The Common Council Economic Development Committee meets tonight at 6 p.m. at City Hall. One of the topics of discussion will be the City of Hudson's 2013 Community Development Block Grant application. This is the second meeting intended to solicit ideas about what Hudson should seek CDBG funding for this year.
At the previous meeting, the leitmotif was sidewalks, although trees and the Ferry Street bridge were mentioned as well. For tonight's meeting, Sheena Salvino, executive director at the Hudson Development Corporation, has distilled that discussion into three "potential application ideas":
- Hudson North: Tree Planting & Greenspace
- Connective sidewalks: Columbia Street
- Ferry Street Bridge
Related to the first idea are two other projects that have been announced in the past. The first is the linear park proposed by the PARC Foundation, meant to create a swath of green space, running north and south at about the middle of the 300 block, connecting Warren Street with State Street.
The last we heard of this project, which was first proposed as a stand-alone project in 2010, was in May 2012, when Megan Wurth of the PARC Foundation and architect Fred Tang made a presentation at a Common Council meeting. It was expected then that construction drawings would be ready in July 2012 and work on the linear park would proceed from there, but a year has passed and there has been no further word. The fact that all the property in Hudson owned by PARC Foundation founder, David Deutsch, is now for sale doesn't seem to bode well for the future of the linear park.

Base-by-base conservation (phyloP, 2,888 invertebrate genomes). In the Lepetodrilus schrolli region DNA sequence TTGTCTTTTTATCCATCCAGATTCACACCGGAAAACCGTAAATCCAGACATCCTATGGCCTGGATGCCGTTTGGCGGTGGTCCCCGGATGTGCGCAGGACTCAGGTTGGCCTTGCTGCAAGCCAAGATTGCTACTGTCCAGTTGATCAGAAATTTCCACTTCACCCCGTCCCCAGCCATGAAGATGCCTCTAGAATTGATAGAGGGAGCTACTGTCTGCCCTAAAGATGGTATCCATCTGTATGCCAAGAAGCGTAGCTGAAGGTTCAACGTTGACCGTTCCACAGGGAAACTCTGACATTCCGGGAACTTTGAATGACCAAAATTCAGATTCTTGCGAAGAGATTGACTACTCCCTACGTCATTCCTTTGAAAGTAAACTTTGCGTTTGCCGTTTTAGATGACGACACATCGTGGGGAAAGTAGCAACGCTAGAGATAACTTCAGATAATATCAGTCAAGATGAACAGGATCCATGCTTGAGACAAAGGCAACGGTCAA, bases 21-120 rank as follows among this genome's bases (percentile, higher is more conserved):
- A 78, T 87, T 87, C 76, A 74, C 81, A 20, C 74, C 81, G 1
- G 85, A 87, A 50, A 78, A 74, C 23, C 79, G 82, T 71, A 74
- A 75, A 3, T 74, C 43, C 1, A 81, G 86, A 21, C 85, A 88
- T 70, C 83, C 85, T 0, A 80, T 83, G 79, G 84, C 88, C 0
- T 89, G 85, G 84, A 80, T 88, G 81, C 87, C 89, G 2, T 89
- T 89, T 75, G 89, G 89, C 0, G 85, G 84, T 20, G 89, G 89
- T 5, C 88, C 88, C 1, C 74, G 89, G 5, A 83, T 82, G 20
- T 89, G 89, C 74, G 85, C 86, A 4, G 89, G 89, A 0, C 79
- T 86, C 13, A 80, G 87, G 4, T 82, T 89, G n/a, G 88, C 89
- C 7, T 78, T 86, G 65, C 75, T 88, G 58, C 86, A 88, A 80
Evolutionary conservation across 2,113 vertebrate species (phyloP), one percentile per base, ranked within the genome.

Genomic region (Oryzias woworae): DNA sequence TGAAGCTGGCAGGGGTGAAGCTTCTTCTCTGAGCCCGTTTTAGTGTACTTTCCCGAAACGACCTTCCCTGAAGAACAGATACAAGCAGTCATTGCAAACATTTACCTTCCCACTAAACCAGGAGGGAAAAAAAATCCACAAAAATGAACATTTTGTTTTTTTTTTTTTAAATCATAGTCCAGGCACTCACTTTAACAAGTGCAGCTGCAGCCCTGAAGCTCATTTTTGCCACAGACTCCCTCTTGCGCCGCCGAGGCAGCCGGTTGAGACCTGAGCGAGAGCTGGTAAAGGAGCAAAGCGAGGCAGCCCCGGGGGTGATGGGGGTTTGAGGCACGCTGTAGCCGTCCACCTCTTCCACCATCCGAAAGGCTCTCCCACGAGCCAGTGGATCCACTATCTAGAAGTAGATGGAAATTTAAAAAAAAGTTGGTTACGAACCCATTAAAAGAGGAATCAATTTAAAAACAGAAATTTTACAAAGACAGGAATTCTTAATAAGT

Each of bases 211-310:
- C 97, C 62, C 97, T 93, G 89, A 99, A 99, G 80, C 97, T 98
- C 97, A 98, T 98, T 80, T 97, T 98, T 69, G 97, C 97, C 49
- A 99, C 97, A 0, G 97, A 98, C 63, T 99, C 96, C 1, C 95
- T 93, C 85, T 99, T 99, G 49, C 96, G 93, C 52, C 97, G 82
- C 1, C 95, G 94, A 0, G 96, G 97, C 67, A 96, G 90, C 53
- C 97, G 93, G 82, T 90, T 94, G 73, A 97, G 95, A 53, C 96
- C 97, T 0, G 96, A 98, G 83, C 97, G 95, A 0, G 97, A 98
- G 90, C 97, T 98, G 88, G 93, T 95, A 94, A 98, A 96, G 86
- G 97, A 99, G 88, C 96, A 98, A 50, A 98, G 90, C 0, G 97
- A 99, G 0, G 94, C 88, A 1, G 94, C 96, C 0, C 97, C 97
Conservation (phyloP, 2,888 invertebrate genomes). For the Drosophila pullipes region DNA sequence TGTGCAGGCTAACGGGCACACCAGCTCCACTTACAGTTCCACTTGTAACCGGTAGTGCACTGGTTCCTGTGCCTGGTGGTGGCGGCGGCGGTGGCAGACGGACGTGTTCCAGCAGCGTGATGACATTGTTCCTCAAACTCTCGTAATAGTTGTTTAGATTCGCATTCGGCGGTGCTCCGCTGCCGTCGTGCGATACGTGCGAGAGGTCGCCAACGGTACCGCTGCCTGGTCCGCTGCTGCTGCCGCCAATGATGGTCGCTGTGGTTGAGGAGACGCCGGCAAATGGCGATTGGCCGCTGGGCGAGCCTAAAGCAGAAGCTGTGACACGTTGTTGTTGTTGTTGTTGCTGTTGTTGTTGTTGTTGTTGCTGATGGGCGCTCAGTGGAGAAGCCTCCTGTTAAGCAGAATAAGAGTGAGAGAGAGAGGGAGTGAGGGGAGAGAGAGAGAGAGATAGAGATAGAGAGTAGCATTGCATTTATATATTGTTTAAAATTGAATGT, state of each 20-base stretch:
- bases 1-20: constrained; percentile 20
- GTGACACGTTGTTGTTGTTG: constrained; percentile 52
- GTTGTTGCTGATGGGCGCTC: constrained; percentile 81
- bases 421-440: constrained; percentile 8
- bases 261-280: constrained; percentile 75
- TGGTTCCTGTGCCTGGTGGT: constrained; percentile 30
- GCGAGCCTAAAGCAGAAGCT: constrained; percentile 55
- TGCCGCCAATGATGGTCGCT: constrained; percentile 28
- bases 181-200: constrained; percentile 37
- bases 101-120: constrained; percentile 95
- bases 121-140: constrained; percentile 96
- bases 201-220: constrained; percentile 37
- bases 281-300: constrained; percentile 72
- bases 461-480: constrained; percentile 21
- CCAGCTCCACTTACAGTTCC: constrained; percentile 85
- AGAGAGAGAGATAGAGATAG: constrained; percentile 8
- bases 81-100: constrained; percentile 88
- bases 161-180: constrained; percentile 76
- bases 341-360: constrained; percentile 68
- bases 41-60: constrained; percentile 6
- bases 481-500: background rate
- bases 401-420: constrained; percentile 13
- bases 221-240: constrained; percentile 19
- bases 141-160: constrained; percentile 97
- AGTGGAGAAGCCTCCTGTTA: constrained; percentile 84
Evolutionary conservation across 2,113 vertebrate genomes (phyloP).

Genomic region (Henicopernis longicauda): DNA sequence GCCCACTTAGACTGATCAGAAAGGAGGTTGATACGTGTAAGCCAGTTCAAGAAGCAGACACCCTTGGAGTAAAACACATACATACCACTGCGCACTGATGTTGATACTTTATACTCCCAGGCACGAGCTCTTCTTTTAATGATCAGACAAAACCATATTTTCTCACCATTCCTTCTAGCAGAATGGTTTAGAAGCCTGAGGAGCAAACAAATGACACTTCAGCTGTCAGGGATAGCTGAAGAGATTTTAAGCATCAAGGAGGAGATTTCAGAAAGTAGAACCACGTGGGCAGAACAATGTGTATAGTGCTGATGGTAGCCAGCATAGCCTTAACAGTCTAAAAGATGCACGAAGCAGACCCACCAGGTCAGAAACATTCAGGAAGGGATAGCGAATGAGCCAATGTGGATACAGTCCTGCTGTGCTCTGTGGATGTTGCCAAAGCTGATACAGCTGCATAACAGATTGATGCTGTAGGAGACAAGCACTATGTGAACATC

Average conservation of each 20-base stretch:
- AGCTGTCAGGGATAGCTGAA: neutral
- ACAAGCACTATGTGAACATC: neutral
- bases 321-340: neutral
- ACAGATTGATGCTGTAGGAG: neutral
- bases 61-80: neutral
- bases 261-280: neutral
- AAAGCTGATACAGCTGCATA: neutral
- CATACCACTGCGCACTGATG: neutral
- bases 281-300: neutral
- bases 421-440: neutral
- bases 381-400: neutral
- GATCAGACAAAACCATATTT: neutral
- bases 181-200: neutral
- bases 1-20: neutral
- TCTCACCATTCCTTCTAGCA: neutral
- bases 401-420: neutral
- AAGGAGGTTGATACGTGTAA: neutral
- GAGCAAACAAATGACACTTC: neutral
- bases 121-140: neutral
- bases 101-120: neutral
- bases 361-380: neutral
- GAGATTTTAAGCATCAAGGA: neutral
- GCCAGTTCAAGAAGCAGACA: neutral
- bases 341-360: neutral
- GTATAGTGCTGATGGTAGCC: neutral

Also related to planting trees is the "Environment Initiative and Tree Planting Program" announced by the Galvan Foundation last October. Part of this was a "renewed commitment" to planting thirty trees every planting season. A planting season is upon us, but there has been no further word about this initiative.
All this is to suggest that tree planting and planning for green space should probably be less patchwork and more coordinated. The "build-up part" of Hudson is less than a square mile. Would it be possible to develop a scheme for tree planting that involves the whole city--one that takes into account the trees that are already there and builds on that? Once a grand design were established, the Galvan Foundation might be willing to participate in its implementation, and additional trees could be planted with grant money awarded to the City. Any plan for planting trees should probably also take into consideration the need for a strategy to defend or remove and replace the ash trees that were planted almost exclusively during Urban Renewal, especially along North Front Street, and are now being threatened by the emerald ash borer.
COPYRIGHT 2013 CAROLE OSTERINK